Cheap alcohol – Irish Times Editorial

From The Irish Times

Just what is necessary to make the Government address the sale of excessively cheap alcohol? Powerful vested interests, involving manufacturers and retailers, are opposed to regulation. But the harm being done to society through alcohol abuse has been so well catalogued that remedial action can no longer be postponed. Legislation on minimum pricing was to have been introduced last year. But disagreement among Ministers and pressure of work on other matters intervened. The sale of alcohol as a “loss leader” in supermarkets and elsewhere has now to be confronted.

Successive governments have made commitments to tackle the international perception of “the drunken Irish” but with little effect. Alcohol sales have, it is true, fallen in recent years. But that reflects the state of the economy, rather than legislative intervention or social change. A special Government task force considered what should be done to address the clear link between excessive drinking and mental health and the cost to the State of €3.7 billion in related illnesses, absenteeism and crime. Following three years of deliberation, it recommended minimum alcohol pricing; a ban on outdoor advertising and the phasing out of sports sponsorship. Subsequently, an Oireachtas committee suggested that online purchases of alcohol be banned and that sales from supermarkets and garages be phased out.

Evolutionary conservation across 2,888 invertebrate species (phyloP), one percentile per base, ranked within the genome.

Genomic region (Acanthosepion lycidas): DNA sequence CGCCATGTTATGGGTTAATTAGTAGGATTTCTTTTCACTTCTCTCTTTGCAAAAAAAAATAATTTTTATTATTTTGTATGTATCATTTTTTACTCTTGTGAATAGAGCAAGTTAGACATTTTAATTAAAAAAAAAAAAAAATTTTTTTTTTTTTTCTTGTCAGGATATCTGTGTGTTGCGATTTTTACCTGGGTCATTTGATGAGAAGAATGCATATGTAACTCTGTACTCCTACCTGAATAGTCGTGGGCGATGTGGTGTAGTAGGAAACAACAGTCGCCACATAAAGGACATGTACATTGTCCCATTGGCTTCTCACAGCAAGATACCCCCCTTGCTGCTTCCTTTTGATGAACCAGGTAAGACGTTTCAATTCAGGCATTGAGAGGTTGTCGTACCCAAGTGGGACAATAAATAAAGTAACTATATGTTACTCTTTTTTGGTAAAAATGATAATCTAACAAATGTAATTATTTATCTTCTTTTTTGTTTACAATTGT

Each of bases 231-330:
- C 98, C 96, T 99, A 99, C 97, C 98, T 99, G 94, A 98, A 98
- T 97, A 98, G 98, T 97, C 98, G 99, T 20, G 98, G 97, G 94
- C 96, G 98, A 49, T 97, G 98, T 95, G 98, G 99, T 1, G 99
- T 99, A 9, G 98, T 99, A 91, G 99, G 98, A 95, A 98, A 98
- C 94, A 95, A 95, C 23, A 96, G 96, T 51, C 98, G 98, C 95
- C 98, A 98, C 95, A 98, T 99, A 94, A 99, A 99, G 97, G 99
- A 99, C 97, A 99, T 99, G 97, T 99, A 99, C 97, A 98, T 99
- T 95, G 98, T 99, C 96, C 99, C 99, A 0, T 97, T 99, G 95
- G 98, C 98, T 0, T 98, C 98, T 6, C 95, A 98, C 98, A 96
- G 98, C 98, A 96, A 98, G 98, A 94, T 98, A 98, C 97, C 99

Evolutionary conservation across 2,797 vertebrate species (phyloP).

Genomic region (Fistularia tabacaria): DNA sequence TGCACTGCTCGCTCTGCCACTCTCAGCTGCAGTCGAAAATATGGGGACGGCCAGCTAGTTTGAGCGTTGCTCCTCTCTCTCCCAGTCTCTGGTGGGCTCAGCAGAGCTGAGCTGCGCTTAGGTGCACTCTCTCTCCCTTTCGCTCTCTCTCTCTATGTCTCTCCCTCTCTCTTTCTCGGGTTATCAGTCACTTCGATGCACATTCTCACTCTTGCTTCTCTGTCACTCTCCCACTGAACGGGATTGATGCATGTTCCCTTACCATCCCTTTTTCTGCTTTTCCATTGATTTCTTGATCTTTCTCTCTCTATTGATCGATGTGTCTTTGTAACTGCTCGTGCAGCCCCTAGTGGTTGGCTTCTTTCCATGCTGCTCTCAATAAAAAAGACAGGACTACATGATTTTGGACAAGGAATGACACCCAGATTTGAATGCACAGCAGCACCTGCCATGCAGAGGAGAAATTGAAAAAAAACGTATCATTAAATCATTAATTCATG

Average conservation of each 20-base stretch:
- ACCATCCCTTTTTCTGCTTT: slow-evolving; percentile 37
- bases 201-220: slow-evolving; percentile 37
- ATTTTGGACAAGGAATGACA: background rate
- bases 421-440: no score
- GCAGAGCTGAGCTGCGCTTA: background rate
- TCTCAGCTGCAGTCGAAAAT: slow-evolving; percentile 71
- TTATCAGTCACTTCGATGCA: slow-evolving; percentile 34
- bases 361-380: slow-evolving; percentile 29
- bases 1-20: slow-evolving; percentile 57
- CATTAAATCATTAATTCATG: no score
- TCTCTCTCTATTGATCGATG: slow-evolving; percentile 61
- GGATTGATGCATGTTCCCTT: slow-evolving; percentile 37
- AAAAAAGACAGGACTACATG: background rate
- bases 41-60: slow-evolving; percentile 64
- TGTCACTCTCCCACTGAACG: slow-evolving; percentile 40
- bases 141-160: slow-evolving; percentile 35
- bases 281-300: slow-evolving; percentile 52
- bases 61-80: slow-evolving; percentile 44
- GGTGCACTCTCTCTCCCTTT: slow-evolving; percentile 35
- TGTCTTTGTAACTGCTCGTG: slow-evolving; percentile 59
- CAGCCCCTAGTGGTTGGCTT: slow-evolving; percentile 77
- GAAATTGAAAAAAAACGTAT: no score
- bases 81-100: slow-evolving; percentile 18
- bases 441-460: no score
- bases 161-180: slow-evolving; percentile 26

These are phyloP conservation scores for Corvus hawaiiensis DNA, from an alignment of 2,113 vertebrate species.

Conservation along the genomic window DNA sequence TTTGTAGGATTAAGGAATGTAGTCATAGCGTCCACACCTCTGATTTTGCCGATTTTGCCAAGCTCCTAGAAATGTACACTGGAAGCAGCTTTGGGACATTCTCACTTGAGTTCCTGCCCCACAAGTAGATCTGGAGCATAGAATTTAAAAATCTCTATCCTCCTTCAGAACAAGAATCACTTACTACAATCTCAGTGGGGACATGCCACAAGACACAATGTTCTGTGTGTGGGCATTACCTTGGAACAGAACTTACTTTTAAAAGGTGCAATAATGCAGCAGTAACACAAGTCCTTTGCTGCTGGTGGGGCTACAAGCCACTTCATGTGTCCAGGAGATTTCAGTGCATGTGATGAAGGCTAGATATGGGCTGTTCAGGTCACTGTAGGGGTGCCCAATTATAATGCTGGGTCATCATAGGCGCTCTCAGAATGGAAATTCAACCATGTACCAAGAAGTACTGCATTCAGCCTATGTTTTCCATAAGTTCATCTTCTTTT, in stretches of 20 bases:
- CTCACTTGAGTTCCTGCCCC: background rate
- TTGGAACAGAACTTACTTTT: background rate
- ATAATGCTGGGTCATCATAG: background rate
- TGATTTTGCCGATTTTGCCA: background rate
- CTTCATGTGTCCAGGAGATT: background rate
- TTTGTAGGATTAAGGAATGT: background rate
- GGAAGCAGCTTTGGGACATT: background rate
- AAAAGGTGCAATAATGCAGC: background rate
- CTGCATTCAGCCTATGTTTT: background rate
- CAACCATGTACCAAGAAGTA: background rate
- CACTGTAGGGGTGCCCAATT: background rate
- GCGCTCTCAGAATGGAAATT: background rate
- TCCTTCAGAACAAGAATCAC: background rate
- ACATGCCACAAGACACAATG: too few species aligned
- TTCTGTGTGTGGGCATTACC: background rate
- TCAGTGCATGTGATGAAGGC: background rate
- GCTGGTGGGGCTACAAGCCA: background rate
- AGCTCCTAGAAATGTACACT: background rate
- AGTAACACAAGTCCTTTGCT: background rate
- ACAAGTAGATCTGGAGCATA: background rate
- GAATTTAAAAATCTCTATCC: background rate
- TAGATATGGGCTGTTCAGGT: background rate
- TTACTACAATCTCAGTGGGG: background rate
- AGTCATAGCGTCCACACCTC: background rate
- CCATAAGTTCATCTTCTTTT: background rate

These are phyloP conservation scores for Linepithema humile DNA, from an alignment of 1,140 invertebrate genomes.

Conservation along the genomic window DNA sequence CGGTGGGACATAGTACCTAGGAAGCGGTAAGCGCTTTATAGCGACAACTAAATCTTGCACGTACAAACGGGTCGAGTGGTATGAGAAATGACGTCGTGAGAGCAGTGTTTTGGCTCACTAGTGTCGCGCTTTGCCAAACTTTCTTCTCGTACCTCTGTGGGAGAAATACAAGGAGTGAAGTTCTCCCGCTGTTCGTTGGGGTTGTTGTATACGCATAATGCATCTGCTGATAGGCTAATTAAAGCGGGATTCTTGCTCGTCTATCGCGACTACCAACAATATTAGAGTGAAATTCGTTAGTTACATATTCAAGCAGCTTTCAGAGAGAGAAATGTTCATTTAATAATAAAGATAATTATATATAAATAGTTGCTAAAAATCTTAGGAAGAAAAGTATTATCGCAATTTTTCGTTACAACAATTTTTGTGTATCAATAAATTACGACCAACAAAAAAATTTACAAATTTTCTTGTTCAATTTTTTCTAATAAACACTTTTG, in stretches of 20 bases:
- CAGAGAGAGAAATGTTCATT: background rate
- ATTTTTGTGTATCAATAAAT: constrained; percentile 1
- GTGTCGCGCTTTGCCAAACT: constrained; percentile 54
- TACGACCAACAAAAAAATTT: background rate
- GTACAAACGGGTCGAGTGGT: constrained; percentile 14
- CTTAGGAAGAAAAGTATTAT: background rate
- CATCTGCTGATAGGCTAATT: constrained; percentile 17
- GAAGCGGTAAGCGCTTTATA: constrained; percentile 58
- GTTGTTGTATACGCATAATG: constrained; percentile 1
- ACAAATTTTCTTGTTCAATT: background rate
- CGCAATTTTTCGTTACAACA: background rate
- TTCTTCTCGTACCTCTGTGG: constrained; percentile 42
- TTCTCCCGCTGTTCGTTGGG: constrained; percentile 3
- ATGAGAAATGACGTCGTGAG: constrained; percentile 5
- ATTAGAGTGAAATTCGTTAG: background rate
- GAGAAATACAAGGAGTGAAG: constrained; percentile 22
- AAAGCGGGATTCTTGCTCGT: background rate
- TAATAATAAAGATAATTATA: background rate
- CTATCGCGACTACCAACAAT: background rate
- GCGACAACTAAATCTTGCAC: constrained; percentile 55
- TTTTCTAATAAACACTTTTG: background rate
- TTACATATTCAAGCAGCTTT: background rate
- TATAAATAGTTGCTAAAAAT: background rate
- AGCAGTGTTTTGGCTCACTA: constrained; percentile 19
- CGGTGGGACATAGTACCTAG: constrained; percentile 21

Broad public support exists for a minimum pricing regime, even if the European Commission is uncertain. Scotland passed such legislation, but it has not yet been enforced. Contact has been made with Northern Ireland Minister for Health  Edwin Poots  to ensure the simultaneous introduction of controls on both sides of the Border. Irish people have had a long and serious problem with excessive drinking that has migrated to the privacy of the home because of the availability of cheap alcohol. It is time for it to be addressed.